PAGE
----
Dyslexia has no relation to a person’s intelligence or their desire to learn.  It requires a reading instruction that is based upon a systematic and explicit understanding of language structure, especially phonics.  Individuals diagnosed with dyslexia have been proven to have a broader range of abilities, which might also be reflected in the differences in the dyslexic brain. These abilities include reports of giftedness or talents in nonverbal or spatial areas. Essentially, the difference of a dyslexic brain could encompass more than a reading problem, such as differences in auditory and visual perception and processing, as well as conceptualization ability, or the manner in which information is combined.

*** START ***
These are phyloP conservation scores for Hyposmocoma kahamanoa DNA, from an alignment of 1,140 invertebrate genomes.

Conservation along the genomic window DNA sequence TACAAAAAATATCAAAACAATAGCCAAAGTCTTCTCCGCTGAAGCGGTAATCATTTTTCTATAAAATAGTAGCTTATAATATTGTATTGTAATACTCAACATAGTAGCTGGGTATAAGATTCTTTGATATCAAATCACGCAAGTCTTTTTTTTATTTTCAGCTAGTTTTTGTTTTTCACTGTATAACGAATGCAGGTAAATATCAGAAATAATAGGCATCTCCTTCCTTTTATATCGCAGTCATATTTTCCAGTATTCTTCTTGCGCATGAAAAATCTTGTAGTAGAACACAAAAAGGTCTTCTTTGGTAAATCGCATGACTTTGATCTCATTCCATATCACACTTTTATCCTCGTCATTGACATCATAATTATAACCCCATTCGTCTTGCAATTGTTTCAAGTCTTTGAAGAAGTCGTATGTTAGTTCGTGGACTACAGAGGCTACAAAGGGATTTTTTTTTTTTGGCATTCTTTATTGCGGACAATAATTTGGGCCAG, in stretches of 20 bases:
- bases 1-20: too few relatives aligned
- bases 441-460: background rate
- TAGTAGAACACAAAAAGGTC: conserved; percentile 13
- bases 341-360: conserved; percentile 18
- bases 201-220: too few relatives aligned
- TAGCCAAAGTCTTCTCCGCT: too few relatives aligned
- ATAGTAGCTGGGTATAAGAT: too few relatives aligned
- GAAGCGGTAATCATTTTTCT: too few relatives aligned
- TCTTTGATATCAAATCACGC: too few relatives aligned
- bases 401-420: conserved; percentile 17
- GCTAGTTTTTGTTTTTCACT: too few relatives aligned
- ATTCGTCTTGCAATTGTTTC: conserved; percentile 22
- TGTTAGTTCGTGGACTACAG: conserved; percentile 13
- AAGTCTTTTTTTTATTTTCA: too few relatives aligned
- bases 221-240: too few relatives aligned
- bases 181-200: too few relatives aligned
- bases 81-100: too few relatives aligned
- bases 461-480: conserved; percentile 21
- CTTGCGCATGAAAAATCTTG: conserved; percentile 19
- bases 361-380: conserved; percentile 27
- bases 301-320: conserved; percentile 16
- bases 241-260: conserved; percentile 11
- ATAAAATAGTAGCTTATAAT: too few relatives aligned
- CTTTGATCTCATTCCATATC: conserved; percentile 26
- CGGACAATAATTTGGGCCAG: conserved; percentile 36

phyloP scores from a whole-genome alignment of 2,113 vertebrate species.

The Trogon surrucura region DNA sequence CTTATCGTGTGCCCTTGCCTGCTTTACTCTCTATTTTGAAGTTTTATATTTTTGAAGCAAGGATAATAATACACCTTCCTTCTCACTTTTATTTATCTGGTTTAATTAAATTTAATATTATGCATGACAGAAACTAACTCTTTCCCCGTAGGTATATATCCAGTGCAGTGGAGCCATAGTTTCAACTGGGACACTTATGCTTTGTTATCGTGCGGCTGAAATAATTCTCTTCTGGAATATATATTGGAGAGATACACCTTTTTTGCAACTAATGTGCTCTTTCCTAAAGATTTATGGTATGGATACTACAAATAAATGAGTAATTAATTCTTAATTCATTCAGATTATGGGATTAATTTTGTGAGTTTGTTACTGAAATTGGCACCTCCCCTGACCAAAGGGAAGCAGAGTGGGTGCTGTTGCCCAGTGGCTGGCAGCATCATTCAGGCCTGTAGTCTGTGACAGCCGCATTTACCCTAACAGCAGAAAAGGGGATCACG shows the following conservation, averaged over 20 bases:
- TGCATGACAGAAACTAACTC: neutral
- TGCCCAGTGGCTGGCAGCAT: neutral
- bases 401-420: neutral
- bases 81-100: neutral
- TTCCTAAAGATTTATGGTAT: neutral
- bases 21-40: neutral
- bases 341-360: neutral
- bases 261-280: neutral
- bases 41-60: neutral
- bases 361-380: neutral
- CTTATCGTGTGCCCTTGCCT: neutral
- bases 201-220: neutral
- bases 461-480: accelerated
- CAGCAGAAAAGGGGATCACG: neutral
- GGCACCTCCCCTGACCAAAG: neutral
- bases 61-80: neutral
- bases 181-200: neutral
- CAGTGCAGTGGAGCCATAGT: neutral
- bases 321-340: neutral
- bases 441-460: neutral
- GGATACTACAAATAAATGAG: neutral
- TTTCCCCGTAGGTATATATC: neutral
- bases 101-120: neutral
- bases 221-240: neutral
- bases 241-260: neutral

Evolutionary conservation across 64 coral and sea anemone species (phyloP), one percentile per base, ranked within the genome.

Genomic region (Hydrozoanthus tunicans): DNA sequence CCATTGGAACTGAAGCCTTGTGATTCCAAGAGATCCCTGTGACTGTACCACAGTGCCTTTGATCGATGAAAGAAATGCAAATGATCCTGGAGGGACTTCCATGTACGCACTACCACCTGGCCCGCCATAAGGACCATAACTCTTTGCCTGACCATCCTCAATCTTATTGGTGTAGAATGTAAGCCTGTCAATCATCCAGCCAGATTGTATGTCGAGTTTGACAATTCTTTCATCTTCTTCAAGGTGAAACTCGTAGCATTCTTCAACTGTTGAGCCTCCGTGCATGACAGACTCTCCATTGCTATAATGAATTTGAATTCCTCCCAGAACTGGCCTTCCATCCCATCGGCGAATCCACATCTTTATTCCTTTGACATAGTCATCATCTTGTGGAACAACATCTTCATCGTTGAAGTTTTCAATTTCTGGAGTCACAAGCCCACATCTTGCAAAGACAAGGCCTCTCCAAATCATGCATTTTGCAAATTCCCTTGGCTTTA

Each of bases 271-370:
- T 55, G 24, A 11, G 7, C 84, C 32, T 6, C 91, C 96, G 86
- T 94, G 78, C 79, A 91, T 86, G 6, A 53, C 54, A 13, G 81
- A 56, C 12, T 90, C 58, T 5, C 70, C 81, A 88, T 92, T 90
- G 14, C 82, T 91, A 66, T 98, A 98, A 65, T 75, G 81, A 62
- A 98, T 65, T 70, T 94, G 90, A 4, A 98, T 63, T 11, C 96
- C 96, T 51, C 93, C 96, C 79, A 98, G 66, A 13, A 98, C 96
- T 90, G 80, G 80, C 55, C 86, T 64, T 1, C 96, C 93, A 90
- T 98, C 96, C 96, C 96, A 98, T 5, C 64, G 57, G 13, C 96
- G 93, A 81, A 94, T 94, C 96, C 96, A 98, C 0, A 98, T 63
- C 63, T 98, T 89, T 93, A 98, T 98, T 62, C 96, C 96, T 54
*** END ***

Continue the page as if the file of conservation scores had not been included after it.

A proper learning method for people who struggle with reading, known as The Orton-Gillingham Method, was not created until the 1930s. The Orton-Gillingham Approach is a direct, specific, multisensory, and structured, way to teach literacy when reading, writing, and spelling does not come easily to individuals, such as those with dyslexia. This method of teaching is used at The Windward Institute and at many other schools throughout the country that specialize in teaching kids with language-based learning disabilities. According to Dr. Russel, the head of The Windward Institute, “All of our courses have to have a solid research base to it, by research I mean an analysis where multiple studies have been done in a particular area that indicates that this particular technique is effective in teaching kids with language-based learning disabilities.” The Windward Schools, one in Westchester and one in New York City, teach kids with language-based language disabilities tools that can help them succeed for the rest of their lives.